How to Prevent Hearing Loss & Reduce Its Impact

Perhaps you have been noticing that you have to ask people to repeat themselves more than normal. There are a lot of factors that can contribute to this, but if you are dealing with hearing loss, you are not alone. 

Hearing loss affects approximately 48 million people in the United States alone. There are many causes of hearing loss and some of those affect people of all ages. However, the largest cause of hearing loss is presbycusis, commonly known as age related hearing loss. This is due to the natural breakdown of the parts of the inner ear over time.  Even so, there are many ways to protect your hearing to make sure your hearing can stay it’s healthiest for as long as possible. We will explore a few things you can do to protect your hearing over a lifetime. 

Avoid excessive noise

Noise induced hearing loss is the second most prevalent cause of hearing loss. A 2017 survey found that nearly one in four (24 percent) of U.S. adults aged 20 to 69 years dealt with noise induced hearing loss. This happens when someone is exposed to a level of 85 decibels of sound or higher for an extended amount of time or suddenly as decibels levels continue to rise. Many people work in environments that have sound levels over the safe limits day in day out. Noise induced hearing loss can also be furthered by neighborhood noise if you live in a congested area or from recreation like water sports and power tools. When ever engaging in activities that may be an unsafe level make sure you wear hearing protection whether it be ear plugs or ear muffs to keep your ears hearing healthy.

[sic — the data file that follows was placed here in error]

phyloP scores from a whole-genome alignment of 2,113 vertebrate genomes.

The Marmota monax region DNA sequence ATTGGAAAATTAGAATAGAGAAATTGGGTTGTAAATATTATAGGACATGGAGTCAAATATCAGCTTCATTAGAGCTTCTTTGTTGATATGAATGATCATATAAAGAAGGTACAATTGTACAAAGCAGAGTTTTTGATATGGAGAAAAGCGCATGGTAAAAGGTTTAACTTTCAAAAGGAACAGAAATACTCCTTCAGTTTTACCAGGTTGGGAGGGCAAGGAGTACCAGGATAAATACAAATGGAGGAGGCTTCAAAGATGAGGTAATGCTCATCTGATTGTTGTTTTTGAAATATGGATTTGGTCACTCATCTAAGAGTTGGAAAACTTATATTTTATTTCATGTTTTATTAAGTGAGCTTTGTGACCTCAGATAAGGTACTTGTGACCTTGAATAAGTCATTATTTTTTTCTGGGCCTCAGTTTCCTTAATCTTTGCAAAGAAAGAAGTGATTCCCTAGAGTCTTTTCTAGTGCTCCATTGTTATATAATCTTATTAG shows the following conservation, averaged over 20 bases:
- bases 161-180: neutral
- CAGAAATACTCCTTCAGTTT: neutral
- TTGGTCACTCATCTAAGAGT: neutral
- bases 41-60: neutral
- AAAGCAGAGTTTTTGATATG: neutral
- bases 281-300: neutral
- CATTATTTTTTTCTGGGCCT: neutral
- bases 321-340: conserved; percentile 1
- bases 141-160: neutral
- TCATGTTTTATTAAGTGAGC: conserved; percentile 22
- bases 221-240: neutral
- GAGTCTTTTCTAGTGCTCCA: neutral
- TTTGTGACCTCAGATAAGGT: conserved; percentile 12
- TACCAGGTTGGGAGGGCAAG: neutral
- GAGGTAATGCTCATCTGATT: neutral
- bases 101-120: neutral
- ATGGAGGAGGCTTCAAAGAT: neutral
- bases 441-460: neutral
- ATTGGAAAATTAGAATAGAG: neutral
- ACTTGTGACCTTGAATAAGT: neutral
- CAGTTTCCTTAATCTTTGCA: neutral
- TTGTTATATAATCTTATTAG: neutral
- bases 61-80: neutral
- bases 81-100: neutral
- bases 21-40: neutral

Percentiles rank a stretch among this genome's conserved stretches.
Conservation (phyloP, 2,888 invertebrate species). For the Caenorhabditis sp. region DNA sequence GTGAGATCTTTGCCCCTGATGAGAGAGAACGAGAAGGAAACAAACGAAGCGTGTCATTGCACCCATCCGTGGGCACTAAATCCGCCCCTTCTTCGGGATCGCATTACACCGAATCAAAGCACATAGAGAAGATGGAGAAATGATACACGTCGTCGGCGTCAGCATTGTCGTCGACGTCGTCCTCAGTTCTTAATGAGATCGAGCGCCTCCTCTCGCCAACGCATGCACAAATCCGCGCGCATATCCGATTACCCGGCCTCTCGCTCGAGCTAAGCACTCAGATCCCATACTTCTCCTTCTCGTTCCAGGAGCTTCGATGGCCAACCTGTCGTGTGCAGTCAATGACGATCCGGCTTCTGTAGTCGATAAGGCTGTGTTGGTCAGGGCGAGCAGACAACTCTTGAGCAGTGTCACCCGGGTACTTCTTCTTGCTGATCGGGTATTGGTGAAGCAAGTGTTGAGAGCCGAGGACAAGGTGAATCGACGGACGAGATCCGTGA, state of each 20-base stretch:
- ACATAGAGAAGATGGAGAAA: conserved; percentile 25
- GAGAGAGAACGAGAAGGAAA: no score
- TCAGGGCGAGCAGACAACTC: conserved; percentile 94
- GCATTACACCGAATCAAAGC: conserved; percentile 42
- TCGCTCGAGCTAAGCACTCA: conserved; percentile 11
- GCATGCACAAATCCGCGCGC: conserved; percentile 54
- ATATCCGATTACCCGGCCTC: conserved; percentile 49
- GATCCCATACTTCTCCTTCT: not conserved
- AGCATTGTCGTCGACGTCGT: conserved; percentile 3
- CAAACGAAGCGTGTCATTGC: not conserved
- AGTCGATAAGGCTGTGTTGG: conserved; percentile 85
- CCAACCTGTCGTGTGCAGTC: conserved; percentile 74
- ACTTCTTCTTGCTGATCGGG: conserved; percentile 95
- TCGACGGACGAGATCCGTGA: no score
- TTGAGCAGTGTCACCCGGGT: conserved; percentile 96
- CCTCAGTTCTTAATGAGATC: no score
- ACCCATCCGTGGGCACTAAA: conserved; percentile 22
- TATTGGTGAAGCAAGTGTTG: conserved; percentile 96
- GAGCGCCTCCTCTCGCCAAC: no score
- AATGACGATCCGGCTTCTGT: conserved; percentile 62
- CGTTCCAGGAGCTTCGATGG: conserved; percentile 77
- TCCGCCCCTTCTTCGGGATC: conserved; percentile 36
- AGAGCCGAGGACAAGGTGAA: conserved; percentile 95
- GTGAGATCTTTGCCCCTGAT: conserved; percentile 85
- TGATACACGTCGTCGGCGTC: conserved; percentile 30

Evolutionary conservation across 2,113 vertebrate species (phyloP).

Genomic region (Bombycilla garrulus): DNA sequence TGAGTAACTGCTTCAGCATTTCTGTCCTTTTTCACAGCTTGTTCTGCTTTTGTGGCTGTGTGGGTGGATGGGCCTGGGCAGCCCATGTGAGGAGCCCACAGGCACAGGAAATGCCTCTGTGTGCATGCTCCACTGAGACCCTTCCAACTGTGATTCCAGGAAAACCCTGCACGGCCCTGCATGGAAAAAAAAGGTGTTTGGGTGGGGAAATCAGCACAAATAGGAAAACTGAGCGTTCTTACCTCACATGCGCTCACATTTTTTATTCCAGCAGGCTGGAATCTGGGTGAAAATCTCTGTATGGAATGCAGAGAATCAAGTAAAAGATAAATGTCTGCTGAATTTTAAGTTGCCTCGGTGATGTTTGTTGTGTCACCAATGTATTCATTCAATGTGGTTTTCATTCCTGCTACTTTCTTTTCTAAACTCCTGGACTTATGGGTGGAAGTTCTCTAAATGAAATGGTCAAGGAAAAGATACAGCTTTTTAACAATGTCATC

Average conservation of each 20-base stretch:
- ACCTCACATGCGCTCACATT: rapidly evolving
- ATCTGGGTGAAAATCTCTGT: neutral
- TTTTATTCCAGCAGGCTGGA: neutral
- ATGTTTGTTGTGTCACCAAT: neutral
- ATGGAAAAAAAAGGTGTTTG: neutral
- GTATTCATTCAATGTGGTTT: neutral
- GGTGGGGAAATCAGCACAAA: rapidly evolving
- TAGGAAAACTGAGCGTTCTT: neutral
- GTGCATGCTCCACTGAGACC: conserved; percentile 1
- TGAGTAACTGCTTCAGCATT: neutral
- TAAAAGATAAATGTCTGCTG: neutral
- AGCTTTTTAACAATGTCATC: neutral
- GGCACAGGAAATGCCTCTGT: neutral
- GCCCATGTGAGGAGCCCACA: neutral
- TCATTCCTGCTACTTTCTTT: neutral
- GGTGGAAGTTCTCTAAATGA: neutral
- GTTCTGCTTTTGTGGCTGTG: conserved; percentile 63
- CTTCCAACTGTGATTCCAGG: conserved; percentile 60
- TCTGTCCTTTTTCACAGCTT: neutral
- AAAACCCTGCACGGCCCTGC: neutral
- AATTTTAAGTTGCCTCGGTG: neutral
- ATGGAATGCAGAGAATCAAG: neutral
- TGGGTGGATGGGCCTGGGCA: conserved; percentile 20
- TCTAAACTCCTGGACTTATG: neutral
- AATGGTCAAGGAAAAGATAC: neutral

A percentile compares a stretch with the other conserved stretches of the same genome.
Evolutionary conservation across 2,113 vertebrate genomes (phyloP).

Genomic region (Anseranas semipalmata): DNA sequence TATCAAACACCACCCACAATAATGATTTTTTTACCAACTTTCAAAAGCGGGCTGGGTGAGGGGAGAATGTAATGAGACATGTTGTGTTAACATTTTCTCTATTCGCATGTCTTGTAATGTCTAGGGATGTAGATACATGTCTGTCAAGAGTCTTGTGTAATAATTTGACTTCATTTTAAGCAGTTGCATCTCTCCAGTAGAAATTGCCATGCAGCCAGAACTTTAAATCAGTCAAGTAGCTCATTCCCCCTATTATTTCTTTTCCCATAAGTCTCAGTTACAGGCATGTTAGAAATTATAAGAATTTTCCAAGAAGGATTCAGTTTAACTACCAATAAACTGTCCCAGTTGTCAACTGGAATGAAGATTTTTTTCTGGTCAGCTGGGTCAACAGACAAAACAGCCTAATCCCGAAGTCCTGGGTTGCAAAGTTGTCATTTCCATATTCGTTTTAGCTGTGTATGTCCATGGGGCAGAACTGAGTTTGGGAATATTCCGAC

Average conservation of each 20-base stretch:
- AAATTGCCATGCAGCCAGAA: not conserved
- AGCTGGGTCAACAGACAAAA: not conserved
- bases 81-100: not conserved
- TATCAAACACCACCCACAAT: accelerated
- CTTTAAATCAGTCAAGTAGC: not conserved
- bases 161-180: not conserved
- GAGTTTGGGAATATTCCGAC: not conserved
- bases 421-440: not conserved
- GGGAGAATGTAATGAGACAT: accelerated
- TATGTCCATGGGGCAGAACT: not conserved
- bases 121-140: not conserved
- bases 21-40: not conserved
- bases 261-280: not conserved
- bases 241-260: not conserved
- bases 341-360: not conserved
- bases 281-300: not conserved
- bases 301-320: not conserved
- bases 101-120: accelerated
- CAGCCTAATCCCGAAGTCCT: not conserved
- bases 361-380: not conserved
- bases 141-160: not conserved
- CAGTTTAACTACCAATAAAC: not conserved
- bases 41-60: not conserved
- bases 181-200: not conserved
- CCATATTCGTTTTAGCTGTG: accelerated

Keep the noise levels low

Even in your home, the hum of noisy air conditioners, dishwashers and home audio systems can deteriorate your hearing over time. Invest in quieter appliances to save the wear and tear on your ears. When you listen to music or watch TV make sure to keep the level at a maximum of 60 percent of its potential volume and make sure to give your ears a break every hour or so as noise induced hearing loss is not only exasperated by the level of noise but the longevity of it.

Wear hearing protection properly

Even if you wear hearing protection, it only works if you wear the correct hearing protection for the proper level of noise. Earplugs are most often made from foam or rubber and are placed just inside the ear canal and reduce sound levels by 15 – 30 decibels.  Meanwhile, earmuffs fit completely over your ears and reduce sounds the same amount. When sound levels are going to be excessive it is recommended to wear earplugs and earmuffs together, for superior protection.

Use cotton swabs with caution

When wax builds up in your ear canals it can be unsightly, and in extreme cases clog up your ear canal. It is never recommended to stick anything in your ear canal as you could damage the fragile parts that make it possible for you to hear. It is best to keep your cleaning to the outer ear and if there is a build up of wax contact a hearing specialist to clean your ears safely. 

Avoid Smoking

Studies have found that tobacco can put your hearing at risk. If you were looking for a good excuse to quit, this may be it!

Check Medications for Hearing Risks

Certain medications are known as ototoxic, meaning that they can damage your hearing. There are a wide umbrella of medications that are dangerous in this category, including some cancer drugs, some antibiotics and even aspirin. If you do need to take a drug that puts your hearing at risk, make sure you talk to your doctor about the risks.

Test your hearing 

Hearing loss can affect you no matter what your age and it is best to catch it early. When hearing loss goes untreated it can strain daily communication at work and at home.  It also compromises your level alertness making you more susceptible to falls and accidents. Ideally you should have your hearing tested annually to make sure you are hearing you’re healthiest.